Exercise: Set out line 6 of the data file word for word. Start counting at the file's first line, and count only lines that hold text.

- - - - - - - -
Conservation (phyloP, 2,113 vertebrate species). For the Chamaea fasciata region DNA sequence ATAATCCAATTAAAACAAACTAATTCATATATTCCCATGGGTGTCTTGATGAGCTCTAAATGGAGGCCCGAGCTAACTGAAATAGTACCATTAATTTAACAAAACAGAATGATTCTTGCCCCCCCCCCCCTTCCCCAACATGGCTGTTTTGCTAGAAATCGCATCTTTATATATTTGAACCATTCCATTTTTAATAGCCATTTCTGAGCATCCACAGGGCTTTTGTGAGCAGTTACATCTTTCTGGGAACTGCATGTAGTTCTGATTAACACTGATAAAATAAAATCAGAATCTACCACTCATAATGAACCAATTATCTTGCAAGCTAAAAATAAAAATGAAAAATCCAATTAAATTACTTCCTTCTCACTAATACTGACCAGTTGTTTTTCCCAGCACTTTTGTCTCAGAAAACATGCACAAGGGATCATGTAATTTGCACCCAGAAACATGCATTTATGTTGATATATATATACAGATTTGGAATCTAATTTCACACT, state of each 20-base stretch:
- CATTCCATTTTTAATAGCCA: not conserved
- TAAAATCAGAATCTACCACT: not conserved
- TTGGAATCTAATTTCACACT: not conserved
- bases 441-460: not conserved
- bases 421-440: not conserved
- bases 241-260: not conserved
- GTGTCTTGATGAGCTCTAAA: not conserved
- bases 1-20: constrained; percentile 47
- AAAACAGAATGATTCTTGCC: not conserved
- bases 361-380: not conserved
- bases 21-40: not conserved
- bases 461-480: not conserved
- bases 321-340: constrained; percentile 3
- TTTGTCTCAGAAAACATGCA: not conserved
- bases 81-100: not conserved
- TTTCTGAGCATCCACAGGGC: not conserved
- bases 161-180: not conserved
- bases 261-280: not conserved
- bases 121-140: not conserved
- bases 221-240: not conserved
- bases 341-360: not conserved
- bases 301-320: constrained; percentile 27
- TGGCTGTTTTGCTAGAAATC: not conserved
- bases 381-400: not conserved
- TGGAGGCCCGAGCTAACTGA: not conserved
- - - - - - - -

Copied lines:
- bases 421-440: not conserved